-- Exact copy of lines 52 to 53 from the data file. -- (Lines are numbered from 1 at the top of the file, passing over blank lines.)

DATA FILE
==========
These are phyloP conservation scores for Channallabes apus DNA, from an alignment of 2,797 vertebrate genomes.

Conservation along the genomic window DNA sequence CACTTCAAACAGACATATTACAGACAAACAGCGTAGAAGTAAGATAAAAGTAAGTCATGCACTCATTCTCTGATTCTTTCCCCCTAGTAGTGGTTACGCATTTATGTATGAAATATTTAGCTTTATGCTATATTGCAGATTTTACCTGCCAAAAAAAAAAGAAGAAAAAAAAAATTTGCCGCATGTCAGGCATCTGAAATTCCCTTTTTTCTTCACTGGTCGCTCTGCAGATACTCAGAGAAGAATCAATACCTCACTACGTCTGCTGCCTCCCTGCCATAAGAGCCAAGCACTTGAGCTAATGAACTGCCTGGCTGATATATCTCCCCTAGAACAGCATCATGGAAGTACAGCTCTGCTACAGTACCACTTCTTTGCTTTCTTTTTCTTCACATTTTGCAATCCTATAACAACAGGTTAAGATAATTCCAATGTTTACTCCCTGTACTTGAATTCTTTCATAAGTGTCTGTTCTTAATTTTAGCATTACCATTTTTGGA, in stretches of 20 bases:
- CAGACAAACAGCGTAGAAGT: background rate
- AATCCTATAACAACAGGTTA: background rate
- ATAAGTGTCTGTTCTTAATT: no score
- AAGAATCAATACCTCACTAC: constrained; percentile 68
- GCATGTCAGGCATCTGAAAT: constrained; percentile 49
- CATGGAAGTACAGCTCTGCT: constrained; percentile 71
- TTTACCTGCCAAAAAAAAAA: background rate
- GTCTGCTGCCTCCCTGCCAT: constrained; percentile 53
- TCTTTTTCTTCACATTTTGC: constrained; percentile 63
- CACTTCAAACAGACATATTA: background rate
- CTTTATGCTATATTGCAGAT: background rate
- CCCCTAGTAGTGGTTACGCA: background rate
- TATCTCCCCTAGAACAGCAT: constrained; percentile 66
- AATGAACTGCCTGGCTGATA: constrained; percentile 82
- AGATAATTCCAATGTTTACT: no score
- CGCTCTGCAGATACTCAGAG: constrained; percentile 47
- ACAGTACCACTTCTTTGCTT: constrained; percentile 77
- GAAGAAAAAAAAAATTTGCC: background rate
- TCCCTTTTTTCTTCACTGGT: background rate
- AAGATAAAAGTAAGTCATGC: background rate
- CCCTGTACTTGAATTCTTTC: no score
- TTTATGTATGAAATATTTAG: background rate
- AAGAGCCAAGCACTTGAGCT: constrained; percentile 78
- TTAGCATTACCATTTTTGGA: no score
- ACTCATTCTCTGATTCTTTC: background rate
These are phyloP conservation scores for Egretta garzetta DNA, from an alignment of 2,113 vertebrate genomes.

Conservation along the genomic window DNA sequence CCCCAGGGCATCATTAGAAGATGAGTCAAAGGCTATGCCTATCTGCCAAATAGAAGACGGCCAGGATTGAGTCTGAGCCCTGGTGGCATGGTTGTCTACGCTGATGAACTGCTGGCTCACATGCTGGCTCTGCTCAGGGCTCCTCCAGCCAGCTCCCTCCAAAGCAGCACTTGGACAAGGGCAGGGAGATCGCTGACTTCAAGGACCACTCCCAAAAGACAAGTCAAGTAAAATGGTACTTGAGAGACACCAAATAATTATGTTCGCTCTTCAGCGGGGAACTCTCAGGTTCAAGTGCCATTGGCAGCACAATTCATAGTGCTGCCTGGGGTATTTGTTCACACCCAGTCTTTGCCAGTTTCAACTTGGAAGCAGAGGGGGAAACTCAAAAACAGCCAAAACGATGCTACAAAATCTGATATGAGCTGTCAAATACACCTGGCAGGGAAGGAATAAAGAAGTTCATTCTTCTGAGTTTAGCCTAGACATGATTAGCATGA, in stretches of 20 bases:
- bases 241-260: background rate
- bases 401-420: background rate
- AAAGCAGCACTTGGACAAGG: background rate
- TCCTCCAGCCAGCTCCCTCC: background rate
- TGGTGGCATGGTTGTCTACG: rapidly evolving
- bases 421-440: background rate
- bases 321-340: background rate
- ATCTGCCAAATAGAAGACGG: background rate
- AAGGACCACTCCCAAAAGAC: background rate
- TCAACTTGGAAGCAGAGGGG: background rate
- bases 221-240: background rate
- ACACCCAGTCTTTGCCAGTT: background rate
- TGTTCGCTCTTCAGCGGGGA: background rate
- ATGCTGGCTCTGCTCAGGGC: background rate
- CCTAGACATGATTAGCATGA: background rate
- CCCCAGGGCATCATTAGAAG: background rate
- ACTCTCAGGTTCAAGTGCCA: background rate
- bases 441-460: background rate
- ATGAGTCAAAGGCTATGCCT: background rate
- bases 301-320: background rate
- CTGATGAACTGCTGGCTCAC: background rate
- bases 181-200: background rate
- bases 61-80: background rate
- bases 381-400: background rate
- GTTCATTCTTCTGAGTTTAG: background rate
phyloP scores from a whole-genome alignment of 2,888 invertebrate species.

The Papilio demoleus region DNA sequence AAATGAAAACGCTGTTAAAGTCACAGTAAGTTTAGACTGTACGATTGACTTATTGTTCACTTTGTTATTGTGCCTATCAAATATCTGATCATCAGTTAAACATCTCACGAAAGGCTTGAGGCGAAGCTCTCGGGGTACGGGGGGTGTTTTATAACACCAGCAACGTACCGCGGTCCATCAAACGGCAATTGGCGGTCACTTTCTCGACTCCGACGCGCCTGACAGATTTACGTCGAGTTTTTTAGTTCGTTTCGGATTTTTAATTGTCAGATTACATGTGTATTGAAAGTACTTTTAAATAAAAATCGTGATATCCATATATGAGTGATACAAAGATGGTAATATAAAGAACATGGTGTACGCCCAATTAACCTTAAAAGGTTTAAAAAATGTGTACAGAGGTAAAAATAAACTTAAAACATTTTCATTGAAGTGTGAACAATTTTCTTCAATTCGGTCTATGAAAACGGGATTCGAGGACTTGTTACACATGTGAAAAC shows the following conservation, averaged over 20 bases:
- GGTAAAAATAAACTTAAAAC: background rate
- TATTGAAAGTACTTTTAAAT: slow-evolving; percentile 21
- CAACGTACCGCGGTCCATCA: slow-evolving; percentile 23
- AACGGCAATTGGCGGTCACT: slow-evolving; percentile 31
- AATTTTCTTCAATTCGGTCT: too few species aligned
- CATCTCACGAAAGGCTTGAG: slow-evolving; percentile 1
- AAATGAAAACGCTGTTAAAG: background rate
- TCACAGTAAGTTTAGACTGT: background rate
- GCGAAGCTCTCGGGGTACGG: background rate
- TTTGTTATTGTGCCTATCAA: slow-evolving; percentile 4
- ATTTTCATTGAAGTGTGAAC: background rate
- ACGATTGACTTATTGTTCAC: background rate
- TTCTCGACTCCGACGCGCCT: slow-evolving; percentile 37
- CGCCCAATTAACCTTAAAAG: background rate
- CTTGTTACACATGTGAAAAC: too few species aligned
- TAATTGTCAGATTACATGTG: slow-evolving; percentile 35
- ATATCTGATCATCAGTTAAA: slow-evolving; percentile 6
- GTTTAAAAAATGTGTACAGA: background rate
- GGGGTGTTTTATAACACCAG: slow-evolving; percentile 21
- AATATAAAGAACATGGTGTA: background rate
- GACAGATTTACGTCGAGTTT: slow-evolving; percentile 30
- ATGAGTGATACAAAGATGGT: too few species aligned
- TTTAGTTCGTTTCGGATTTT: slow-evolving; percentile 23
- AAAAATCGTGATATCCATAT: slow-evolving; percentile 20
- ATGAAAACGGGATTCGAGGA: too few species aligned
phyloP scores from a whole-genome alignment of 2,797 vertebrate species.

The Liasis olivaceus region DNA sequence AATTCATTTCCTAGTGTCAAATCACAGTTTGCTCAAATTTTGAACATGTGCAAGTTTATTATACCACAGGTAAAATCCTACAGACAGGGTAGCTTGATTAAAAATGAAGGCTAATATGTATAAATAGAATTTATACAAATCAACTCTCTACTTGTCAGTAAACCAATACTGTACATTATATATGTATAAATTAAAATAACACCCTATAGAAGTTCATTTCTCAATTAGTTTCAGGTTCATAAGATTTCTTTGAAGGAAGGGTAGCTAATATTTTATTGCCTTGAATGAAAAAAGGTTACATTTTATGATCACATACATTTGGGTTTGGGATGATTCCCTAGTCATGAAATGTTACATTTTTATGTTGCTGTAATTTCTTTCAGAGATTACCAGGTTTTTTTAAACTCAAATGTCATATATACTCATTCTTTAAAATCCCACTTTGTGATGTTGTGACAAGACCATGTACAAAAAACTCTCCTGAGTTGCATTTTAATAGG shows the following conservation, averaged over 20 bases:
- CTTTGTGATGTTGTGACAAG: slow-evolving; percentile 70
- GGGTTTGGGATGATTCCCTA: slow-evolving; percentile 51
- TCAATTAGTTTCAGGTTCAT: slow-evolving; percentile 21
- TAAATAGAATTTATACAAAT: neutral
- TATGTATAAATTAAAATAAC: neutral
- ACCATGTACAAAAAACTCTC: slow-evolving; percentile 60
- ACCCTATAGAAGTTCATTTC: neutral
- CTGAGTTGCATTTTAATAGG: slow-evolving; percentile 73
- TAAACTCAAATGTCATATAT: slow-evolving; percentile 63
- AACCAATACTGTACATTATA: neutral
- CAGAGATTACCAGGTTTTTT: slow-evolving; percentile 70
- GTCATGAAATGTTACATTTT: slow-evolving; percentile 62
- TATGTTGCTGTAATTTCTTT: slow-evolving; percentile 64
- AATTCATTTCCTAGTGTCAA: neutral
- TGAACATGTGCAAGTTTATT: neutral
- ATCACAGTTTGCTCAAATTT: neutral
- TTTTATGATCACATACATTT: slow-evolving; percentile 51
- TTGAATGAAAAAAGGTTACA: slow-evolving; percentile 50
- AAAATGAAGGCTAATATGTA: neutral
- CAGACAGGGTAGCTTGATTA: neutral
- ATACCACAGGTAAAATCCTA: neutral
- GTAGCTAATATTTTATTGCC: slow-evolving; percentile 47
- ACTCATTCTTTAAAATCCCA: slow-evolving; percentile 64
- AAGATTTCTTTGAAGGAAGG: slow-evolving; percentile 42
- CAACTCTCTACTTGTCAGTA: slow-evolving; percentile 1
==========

- bases 61-80: background rate
- bases 381-400: background rate